Another thing that is important to include on your speaker page is possible speaking topics. What do you want to talk about? If I asked you to come talk to my audience today, what would you want to give a talk on? 

I love to include three speaking topics. It’s a good number to let people know about what you do without overwhelming them. 

List out your topics on the page in a way that the headlines are what you would name your talk. Make those headlines interesting. Don’t say I talked about branding. Write a fun way to say that. 

And then underneath the headlines, give about a two sentence overview of what that topic would entail. Let them know a little bit more information. And once again, make it exciting. 

You’re a salesperson at the heart of it. No matter what you do, you sell and you market yourself. So make sure to do that here as well. 

My Financial Girlfriend's Speaker page lists out their top topics, as well as letting people know they are available to speak on other topics as well.

4. Create A Promo Video

Something else to consider having on your speaker page is a promotional video. If you’re really serious about getting on bigger stages before bigger groups, especially if you would like to do in person events, then a promotional video is a must! 

Consider having a video editor help you make your promotional video. It could be a video of you talking and then they put some photos in there. If you’ve spoken on stages before, then include pictures or even a short video of you speaking in there. 

A promo video is a great way for people not just to see you, but also to hear you to hear how you talk. It does not have to be long. It could be a minute or less. But it’s just a great edge and shows people that you’re really serious about your speaking career. 

Penny Zenker's speaker page includes several short videos that serve as both promo videos and social proof.

5. Show Your Social Proof

Another thing that we want to make sure that every single speaker page has is social proof. This is a great place to put places that you’ve spoken before. 

This could be shown as logos of podcasts, summits or groups that you’ve spoken to before. 

You could also include links to podcast episodes, YouTube videos, or other recordings of you speaking.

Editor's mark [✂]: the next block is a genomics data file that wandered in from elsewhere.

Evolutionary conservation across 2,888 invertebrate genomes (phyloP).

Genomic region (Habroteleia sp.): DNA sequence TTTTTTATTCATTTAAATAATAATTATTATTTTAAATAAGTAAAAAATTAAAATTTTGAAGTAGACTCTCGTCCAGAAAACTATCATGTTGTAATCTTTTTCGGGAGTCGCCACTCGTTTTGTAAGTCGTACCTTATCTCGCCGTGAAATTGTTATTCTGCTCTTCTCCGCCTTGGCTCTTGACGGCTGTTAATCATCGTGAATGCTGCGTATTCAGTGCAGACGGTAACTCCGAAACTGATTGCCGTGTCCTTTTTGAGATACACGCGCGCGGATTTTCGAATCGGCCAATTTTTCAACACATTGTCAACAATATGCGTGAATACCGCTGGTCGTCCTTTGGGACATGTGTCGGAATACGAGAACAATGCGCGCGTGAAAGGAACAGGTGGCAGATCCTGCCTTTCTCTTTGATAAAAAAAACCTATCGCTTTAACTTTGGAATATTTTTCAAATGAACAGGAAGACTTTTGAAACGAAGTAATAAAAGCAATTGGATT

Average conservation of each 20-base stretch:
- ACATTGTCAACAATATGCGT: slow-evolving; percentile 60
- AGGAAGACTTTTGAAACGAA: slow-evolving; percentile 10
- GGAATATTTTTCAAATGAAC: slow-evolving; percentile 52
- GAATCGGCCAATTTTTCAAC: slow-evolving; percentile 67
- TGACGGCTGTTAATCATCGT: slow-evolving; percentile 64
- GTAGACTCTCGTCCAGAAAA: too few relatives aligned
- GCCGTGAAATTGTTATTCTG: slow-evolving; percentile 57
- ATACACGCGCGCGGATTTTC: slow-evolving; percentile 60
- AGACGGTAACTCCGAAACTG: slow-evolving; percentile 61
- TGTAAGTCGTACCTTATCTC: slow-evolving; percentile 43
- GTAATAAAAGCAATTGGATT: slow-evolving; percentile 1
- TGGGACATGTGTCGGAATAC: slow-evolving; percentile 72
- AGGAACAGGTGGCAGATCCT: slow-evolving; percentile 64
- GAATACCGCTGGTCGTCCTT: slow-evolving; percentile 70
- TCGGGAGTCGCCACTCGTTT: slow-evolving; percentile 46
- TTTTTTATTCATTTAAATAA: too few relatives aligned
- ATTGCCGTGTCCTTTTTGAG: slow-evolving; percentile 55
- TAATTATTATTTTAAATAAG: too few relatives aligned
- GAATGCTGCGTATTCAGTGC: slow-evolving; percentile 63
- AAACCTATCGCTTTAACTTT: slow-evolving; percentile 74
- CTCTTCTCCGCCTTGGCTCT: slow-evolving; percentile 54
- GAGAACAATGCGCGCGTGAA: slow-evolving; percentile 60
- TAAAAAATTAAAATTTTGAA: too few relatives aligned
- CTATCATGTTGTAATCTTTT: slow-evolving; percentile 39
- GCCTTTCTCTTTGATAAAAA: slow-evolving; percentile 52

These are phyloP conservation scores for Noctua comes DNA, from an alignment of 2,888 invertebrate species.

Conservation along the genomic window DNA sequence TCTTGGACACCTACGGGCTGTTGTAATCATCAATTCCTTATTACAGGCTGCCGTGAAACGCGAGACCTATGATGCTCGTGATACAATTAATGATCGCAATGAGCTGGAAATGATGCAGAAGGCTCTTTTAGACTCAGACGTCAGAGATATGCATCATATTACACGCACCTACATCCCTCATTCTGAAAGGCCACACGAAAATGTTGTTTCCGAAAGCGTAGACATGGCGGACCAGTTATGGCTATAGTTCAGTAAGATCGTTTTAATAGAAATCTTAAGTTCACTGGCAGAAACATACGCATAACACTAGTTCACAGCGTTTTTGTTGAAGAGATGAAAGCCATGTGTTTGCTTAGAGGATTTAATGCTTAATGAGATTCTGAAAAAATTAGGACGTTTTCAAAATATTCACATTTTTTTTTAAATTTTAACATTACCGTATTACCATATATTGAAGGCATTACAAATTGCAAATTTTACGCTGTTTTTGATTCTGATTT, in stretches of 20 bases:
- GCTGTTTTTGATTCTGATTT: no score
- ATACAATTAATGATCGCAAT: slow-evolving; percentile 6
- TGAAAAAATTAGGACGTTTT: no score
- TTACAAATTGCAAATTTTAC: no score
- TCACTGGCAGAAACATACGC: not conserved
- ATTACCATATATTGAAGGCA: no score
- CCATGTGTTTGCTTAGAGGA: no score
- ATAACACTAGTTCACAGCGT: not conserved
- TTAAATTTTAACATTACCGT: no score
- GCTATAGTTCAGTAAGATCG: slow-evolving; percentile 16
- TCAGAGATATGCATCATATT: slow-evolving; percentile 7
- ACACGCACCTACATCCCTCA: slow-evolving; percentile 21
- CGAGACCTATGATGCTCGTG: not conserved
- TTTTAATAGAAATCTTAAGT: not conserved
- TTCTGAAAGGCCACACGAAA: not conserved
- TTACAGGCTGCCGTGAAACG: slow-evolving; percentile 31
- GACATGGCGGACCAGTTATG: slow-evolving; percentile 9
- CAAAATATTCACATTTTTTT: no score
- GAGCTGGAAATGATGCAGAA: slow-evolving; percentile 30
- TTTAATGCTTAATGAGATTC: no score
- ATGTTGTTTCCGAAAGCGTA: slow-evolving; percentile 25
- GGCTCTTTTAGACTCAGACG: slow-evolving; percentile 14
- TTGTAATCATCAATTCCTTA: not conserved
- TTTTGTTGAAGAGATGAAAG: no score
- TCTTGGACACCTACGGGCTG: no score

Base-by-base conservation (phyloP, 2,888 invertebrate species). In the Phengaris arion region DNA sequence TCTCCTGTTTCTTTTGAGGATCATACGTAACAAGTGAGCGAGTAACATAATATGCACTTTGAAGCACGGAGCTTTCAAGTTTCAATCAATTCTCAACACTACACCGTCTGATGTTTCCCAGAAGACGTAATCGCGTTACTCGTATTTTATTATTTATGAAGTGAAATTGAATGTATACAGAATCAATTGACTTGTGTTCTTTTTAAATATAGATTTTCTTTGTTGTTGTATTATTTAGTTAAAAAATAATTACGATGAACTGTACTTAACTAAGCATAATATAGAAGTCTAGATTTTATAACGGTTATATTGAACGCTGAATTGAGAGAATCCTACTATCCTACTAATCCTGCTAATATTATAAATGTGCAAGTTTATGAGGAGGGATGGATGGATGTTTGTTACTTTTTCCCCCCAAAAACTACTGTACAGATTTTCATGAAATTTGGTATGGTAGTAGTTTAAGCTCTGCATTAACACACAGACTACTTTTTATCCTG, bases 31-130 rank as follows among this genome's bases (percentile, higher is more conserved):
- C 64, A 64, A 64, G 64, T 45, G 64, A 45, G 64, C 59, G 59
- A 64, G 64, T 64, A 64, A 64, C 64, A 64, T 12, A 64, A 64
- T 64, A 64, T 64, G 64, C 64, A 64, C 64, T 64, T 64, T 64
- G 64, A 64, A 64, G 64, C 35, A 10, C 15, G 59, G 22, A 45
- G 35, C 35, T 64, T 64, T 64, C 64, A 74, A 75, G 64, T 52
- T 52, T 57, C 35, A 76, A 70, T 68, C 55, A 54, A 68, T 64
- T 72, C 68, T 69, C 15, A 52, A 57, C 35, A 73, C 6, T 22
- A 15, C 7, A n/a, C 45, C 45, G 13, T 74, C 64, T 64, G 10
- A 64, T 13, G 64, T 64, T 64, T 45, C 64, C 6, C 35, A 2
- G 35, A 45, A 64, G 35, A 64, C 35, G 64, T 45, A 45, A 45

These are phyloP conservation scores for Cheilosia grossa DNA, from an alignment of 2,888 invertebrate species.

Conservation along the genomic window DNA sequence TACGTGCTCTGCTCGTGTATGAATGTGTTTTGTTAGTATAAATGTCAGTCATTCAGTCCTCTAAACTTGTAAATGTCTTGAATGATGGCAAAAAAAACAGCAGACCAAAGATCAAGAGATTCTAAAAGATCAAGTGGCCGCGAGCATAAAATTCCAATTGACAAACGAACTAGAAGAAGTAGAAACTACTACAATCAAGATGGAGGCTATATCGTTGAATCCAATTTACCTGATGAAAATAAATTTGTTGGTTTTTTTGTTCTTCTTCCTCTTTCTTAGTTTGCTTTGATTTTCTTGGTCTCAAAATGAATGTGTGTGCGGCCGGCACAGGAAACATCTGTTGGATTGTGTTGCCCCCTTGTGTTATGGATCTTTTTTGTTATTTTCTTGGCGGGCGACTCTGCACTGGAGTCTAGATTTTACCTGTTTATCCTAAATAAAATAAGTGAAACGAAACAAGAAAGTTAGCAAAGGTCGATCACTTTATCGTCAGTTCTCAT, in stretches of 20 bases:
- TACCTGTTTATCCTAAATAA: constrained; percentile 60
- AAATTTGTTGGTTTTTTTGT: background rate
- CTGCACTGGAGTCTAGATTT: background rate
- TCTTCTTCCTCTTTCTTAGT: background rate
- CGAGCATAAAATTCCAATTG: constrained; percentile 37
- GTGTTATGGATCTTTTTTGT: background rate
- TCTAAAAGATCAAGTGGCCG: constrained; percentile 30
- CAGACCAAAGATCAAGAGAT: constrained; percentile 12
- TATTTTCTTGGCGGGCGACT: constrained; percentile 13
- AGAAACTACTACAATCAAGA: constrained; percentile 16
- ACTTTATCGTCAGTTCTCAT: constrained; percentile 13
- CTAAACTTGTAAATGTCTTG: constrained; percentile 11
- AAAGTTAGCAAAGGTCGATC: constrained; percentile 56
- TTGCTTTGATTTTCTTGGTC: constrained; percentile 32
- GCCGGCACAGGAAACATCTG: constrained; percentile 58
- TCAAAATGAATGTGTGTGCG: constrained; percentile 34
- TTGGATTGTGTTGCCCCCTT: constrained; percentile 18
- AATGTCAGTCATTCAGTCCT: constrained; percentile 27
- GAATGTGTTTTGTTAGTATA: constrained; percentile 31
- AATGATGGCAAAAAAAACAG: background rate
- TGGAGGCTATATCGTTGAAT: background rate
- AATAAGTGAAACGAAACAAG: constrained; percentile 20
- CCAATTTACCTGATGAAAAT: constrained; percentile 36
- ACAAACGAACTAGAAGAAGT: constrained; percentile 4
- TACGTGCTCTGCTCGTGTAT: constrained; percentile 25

The third way to show social proof is to add testimonials. But I would not, however, add testimonials from your clients. Make sure that these testimonials are specific to your speaking engagements, because that’s what we’re selling here, right?  We’re not selling your services, we’re selling you as a speaker. 

So if you have testimonials of people who have hosted you before or someone who has heard you talk before, this is a great place to put that. 

Molly Fletcher uses logos next to her testimonials to make her social proof clearer.

6. Have a Call to Action

The last thing that we want to make sure that every single speaker place has is a way to contact you. There has to be a call to action on here. How do what do people do? How do they get ahold of you? How do they book you? 

I love making it easy for people to contact you in the way that they feel the most comfortable. So have a contact form, list your email address, and put in the links to your social media profiles. That gives people multiple options to get a hold of you in a way that makes them the most comfortable and make the most sense for their lives. 

Now you have all the information that you need to make a great speaker page on your website and start getting booked on stages in front of audiences that will really allow you to grow your business to the level that you’re desiring! 

Need help help doing that? Reach out, and let’s talk about how to get your brand the promotion it needs so you can show the world you mean business!

How to create a speaker page so you can get booked for more podcasts and virtual summits
Create a speaker page on your website